The Federal Court has relaxed some statutory obligations for company administrators, and assisted them to deal with practical impediments following the Government’s COVID-19 restrictions
A recent Federal Court decision (Eagle, in the matter of Techfront Australia Pty Limited (admin appt)  FCA 542) shows the potential difficulties faced by company administrators in complying with statutory obligations and the usual practicalities in the COVID-19 era. This decision, and the recent Colette decision, may provide valuable direction if you find yourself in a similar boat.
There were three companies in the Global Sports Commerce group (GSC) which went into voluntary administration on 7 April 2020.
The administrators were concerned about being able to meet all of their statutory obligations within the required time, including the requirement to hold creditors’ meetings in person and the requirement to give 5 business days’ notice of each meeting in the required form.
By the time the company went into voluntary administration, the Commonwealth Government had introduced restrictions on public and private gatherings to try to arrest the spread of the COVID-19 virus.
These restrictions meant there was a practical impediment the administrators faced in holding the meeting in person. Other issues also arose due to the restrictions, for example:
- Most of the administrators’ staff were either working remotely or unavailable, which meant they were impeded by the ability to attend the GSC companies’ premises to collect important information and value assets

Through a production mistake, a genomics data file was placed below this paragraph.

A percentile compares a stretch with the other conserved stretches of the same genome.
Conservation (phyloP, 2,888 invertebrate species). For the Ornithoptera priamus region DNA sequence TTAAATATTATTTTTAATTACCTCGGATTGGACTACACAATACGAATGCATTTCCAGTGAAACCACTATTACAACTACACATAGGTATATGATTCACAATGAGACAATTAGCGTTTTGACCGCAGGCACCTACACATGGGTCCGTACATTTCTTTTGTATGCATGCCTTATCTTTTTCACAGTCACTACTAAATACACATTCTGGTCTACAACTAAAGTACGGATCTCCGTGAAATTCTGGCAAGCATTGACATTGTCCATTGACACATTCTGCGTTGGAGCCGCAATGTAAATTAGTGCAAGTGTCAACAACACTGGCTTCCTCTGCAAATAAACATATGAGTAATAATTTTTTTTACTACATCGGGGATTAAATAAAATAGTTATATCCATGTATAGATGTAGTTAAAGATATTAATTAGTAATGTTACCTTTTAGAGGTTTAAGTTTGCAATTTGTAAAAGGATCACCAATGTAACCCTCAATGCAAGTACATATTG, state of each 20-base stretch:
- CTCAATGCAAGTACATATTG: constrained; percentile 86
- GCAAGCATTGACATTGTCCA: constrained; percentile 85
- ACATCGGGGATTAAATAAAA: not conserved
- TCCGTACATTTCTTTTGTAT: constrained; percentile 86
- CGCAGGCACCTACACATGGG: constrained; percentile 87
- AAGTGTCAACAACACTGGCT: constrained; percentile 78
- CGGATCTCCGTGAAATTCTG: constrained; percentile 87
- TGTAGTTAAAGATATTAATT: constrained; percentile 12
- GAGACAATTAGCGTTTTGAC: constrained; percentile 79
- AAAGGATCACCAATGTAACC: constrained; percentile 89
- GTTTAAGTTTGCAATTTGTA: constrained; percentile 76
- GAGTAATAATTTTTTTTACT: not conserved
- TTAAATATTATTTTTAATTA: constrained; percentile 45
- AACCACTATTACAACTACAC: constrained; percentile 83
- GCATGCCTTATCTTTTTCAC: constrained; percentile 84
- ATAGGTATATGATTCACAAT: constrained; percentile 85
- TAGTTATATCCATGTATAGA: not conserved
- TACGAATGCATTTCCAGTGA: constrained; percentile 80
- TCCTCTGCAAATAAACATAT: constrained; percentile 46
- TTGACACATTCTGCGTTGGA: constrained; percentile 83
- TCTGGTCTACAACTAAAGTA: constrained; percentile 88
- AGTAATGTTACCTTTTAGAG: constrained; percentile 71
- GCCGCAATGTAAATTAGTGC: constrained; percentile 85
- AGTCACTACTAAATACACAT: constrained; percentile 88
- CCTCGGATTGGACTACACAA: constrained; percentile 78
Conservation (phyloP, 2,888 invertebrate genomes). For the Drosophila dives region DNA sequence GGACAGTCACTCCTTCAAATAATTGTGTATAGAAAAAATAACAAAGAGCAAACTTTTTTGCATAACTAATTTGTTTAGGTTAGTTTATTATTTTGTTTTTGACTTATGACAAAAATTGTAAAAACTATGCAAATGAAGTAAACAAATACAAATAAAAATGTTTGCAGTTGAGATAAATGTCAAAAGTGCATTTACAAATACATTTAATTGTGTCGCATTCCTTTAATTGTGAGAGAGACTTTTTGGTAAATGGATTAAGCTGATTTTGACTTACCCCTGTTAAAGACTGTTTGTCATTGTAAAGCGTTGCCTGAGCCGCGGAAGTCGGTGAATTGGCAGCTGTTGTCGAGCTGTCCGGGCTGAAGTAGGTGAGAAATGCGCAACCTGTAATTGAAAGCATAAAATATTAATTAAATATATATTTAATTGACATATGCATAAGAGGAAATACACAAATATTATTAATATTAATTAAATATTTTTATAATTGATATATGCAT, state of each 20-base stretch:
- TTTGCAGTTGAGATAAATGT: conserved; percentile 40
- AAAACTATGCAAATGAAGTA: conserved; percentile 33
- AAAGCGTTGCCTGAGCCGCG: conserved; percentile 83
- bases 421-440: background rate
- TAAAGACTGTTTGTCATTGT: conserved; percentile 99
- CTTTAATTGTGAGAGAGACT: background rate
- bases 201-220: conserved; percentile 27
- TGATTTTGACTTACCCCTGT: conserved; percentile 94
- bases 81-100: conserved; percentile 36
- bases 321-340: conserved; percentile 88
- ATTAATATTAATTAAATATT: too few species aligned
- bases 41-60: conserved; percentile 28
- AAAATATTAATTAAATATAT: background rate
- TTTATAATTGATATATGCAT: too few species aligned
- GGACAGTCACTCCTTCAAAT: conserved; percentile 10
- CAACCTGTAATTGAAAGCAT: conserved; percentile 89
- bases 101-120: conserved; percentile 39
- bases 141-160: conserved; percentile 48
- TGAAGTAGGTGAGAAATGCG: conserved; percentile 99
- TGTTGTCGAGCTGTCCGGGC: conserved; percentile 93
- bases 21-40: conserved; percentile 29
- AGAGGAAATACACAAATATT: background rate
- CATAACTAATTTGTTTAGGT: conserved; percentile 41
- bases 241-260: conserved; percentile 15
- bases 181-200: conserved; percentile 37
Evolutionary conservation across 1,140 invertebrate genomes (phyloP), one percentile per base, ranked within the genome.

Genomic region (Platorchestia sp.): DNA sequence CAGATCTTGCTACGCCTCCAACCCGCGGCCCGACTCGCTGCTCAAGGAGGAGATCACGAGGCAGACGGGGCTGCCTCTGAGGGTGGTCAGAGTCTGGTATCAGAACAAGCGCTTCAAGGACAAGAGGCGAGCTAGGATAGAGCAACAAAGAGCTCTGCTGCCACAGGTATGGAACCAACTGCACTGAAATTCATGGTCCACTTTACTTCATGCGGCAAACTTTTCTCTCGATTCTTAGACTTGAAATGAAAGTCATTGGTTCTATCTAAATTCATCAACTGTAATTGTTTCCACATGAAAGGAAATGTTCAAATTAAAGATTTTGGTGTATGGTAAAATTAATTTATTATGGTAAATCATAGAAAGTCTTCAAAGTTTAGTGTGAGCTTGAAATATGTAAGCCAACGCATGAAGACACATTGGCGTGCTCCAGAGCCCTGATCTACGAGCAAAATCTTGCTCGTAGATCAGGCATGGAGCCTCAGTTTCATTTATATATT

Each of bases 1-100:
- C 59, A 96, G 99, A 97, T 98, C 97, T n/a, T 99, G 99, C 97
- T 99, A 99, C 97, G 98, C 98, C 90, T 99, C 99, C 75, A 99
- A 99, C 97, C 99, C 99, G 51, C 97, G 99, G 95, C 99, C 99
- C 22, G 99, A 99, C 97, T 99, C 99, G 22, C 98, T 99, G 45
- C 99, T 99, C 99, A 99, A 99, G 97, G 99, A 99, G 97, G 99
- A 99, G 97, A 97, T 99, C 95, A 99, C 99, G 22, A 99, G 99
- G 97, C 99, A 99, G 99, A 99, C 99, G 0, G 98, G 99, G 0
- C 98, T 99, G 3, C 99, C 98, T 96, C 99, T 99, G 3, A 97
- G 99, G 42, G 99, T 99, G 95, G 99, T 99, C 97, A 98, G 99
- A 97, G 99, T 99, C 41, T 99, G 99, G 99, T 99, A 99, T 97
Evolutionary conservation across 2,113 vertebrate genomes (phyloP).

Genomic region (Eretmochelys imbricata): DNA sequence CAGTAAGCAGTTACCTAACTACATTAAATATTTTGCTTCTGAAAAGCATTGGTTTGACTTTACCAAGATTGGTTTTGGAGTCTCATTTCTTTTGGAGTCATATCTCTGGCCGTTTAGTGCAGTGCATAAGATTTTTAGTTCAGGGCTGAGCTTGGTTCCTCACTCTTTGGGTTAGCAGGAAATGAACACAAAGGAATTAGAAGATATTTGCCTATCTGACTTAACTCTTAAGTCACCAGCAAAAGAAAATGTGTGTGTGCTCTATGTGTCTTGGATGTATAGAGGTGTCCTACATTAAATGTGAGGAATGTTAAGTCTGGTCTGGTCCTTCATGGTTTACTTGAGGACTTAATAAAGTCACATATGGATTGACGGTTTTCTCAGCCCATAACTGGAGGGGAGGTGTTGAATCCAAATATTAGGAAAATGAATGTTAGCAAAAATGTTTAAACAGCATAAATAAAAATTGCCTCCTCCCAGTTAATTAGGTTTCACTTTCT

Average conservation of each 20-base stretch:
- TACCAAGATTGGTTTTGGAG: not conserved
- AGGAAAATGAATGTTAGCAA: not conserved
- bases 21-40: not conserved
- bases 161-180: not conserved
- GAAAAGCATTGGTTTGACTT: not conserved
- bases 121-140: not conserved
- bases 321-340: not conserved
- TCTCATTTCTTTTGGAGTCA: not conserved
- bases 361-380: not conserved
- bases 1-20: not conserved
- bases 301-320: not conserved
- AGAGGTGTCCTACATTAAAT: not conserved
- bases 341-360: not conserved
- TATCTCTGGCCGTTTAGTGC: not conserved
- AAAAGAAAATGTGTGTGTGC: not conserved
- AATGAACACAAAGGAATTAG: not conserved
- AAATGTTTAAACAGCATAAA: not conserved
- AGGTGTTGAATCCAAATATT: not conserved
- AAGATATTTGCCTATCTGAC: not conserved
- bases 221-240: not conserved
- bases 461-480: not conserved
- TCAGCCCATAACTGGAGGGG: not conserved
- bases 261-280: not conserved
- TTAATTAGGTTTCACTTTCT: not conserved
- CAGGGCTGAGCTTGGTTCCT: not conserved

- The administrators’ ability to review and assess company records and books was delayed
- The delays put pressure on the time requirements for notice of creditor meetings
- Creditor meetings could not be held in person due to restrictions on public gatherings
Administrators’ application to Federal Court
Faced with the dilemma of how to meet statutory obligations while complying with COVID-19 restrictions, the administrators applied to the Federal Court for orders to address these practical challenges.
The Court’s decision
The Federal Court made orders to allow:
- The administrators to send out creditors’ meeting notices by email rather than post or fax
- Creditors’ meetings may be conducted exclusively by video conferencing or telephone rather than in person
Importantly, the Court granted a two-week extension of time for the administrators to decide whether to remain in occupation of leasehold property and excused the administrators from any personal liability during the extension. See our note of the Colette decision, which was applied by the Federal Court in this case.
If a Committee of Inspection were to be formed, the Court ordered that the Committee would be allowed to meet by phone or audiovisual conferencing (rather than in-person).
In making the orders, the Court recognised the highly unusual and practical restrictions on company administrators during the COVID-19 pandemic. It highlighted its desire for the statutory functions to continue as efficiently as possible. It is encouraging that the Court was willing to adopt flexible measures to allow the administrators to comply with their statutory obligations, and extend their protection from personal liability due to COVID-19 factors.
However, this decision does not open the floodgates for a permanent relaxing of the usually strict requirements. If you find yourself unable to comply with statutory time-limits, or need more time to come to decisions before personal liability is incurred, you should consider obtaining Court orders sooner rather than later.